Joe Wooller joe at
Tue Apr 23 06:49:24 CEST 2013

If you are interested below is my upstart conf (bird.conf)
I am running Ubuntu so I removed the bird init.d script and added this in /etc/init/

description     "BIRD Router Daemon"

start on runlevel [2345]
stop on runlevel [!2345]

# An Upstart script to manage the foo service

expect fork

    . /etc/default/bird
    exec /usr/sbin/bird $DAEMON_ARGS
end script

post-start script
        sleep 5
        echo "my-foo service started at `date +"%F %T.%N"`" | mail -s "My-foo Service Started" user at
        chown root.nagios /var/run/bird.ctl
end script

This appears to work rather well. That said I am sure there is a much better way of doing it… :)


On 23/04/2013, at 12:42 PM, Bao Nguyen <ngqbao at> wrote:

> @Joe, thanks for starting this thread, I was just thinking along this line of making sure bird is running.
> Apollon, I would love to give your plugin a try. 
> To summarize, I'm deploying Bird on 120 machines (2 nic each) + 6 routers (total of 240 ptp links in a clos configuration) and participate in a single area OSPF. Anyone know whether bird have been being deploy/tested in this use case?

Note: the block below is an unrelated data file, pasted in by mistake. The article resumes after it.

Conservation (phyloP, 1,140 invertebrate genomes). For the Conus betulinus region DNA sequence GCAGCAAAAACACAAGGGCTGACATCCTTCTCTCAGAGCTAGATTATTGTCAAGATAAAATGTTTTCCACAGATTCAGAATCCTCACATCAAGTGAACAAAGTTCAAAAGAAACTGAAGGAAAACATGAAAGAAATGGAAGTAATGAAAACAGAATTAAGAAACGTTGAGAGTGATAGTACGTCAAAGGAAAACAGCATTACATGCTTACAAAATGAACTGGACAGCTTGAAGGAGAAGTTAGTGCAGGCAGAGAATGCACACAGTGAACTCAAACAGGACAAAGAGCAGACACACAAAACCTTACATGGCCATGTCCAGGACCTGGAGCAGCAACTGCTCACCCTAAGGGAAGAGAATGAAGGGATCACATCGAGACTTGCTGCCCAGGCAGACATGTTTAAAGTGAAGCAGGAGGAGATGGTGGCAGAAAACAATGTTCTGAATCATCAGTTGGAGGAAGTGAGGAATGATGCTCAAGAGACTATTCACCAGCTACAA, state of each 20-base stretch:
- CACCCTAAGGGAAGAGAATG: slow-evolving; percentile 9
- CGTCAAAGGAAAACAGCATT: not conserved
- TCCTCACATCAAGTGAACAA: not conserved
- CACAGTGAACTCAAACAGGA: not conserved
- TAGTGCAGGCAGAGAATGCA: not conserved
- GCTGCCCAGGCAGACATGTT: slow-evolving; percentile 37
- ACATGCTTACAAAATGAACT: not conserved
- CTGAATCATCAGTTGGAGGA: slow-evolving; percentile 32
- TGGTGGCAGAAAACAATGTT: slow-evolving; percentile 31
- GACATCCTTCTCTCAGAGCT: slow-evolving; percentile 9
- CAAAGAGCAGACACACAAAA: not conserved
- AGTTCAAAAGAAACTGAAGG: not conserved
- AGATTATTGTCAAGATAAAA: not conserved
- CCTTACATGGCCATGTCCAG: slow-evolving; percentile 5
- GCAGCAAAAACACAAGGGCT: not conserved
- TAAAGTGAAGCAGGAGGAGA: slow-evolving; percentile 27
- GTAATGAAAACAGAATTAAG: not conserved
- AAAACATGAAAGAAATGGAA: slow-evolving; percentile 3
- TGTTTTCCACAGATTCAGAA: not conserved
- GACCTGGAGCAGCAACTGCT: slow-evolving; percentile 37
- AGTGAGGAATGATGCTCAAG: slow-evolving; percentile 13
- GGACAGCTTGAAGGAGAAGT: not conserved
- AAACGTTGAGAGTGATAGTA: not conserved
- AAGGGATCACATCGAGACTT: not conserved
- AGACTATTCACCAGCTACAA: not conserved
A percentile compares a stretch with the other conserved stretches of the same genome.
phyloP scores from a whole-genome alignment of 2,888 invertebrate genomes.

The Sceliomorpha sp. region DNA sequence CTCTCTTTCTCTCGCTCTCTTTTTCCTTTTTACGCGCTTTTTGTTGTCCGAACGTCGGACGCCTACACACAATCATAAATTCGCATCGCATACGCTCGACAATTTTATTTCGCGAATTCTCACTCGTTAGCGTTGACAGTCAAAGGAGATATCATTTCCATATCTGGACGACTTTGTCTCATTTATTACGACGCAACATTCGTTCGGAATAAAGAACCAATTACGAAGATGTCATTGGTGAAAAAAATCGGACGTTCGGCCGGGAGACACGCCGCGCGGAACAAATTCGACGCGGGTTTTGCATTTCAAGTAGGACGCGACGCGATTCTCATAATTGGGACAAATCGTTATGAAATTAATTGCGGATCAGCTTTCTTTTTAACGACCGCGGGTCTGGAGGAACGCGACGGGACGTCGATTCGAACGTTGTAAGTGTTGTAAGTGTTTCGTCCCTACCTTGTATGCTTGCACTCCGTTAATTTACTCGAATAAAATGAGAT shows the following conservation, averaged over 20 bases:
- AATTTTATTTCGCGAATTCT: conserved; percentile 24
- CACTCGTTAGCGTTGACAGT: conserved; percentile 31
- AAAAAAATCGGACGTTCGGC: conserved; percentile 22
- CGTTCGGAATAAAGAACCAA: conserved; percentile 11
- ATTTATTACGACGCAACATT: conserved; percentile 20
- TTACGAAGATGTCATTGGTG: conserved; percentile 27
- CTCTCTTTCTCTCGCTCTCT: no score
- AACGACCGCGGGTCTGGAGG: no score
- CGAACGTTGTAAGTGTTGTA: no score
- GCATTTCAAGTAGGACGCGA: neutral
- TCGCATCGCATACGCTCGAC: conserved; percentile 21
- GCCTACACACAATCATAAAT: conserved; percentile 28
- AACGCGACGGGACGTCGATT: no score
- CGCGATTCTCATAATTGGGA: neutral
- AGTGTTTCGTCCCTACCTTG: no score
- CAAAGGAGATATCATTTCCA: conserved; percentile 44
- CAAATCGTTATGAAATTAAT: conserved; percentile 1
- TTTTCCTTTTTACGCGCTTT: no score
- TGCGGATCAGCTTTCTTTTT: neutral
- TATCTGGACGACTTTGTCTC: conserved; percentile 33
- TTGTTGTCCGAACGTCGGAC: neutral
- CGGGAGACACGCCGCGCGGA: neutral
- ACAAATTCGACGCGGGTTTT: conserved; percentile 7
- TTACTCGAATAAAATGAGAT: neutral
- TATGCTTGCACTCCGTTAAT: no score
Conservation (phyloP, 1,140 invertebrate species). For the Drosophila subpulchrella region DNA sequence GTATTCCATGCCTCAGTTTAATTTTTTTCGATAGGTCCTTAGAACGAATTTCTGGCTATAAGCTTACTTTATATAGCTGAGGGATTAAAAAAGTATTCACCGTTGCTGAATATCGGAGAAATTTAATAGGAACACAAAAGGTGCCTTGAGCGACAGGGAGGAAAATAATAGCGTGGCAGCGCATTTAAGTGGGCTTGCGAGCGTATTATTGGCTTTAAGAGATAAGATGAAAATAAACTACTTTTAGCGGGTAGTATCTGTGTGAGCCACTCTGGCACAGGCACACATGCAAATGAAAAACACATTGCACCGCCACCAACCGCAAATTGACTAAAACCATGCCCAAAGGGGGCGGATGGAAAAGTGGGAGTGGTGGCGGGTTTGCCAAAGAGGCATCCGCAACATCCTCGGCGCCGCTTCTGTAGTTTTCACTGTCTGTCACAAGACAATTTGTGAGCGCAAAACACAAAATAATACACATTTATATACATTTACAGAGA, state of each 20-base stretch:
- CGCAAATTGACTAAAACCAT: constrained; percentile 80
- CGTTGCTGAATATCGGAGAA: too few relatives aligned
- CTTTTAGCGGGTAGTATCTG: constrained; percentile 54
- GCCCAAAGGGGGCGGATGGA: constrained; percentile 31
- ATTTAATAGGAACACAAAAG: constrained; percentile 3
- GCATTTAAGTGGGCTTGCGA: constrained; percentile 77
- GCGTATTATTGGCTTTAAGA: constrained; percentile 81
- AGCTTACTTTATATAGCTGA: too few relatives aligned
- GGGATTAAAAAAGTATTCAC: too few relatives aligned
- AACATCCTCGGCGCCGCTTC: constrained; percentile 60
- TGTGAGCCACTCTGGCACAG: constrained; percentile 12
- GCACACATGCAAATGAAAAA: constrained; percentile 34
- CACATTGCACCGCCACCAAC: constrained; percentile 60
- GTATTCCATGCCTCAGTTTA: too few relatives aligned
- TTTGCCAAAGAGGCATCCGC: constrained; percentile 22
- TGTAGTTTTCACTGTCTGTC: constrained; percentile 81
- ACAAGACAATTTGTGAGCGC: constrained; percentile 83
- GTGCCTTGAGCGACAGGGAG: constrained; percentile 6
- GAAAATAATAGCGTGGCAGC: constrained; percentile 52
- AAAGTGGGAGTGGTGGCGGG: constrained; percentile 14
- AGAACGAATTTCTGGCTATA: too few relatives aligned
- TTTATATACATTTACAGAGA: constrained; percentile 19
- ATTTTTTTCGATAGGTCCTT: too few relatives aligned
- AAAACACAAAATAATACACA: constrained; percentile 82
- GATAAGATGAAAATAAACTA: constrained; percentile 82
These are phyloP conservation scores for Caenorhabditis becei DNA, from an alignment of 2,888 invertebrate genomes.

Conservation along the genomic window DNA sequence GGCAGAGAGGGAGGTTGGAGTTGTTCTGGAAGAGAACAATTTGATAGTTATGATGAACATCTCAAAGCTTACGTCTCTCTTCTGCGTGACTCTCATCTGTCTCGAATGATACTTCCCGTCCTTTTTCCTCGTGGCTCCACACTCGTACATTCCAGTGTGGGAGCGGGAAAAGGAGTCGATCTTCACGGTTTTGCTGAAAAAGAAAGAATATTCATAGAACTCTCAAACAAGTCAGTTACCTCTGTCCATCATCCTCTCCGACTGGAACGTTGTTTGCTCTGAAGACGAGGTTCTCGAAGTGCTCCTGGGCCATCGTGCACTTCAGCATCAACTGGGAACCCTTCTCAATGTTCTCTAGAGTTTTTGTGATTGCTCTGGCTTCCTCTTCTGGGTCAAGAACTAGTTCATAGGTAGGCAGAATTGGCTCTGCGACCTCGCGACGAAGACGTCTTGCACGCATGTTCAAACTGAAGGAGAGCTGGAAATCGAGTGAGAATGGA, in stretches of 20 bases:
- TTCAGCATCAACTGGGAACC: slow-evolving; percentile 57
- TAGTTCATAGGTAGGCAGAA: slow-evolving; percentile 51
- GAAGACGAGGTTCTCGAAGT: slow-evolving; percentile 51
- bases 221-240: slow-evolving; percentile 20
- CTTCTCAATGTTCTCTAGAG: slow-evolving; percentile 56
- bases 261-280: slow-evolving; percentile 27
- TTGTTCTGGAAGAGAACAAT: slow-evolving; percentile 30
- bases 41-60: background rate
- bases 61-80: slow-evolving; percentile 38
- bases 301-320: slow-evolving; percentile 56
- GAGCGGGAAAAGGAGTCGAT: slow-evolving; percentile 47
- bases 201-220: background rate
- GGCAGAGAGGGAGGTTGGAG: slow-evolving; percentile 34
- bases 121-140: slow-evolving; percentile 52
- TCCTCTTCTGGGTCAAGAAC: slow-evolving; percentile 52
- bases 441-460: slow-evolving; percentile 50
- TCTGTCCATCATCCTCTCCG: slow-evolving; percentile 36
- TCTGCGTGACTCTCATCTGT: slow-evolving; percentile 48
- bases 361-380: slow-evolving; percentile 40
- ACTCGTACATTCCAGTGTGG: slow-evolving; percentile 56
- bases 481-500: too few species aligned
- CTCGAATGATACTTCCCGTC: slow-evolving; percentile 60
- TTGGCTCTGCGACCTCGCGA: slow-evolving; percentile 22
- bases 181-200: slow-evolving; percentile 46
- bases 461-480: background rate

> thanks,
> -bn
> 0216331C
> On Mon, Apr 22, 2013 at 4:35 AM, Apollon Oikonomopoulos <apollon at> wrote:
> On 19:20 Mon 22 Apr     , Joe Wooller wrote:
> > On a similar note, does anyone monitor the process externally, (say via nagios or the like?)
> > I would be interested to see how people monitor the active process,
> > and possibly if anyone monitors sessions and prefixes received, used/filtered?
> >
> > I haven't been able to find any thing out there that suits my needs, so with the assistance of a friend we have come up with this, still in progress though..
> >
> >
> >
> > Cheers
> > Joe
> We are monitoring the process with icinga & check_mk. Check_mk has a
> notion of state, so we essentially persist ("inventorize") the admin
> state of all protocols (up/down) and their status (Connected, Running
> etc) and if anything changes we get an alert.
> I could share the check_mk plugin that does all this, if anyone is
> interested.
> We also monitor the prefix count directly in the Linux kernel (via
> /proc/net/fib_triestat and /proc/net/rt6_stats) and use it to score our
> keepalived processes higher or lower and possibly trigger a failover of
> the access interface IPs if one router seems to receive significantly
> less prefixes than the other for some reason.
> Cheers,
> Apollon
> !DSPAM:1,5176115080744122215783!

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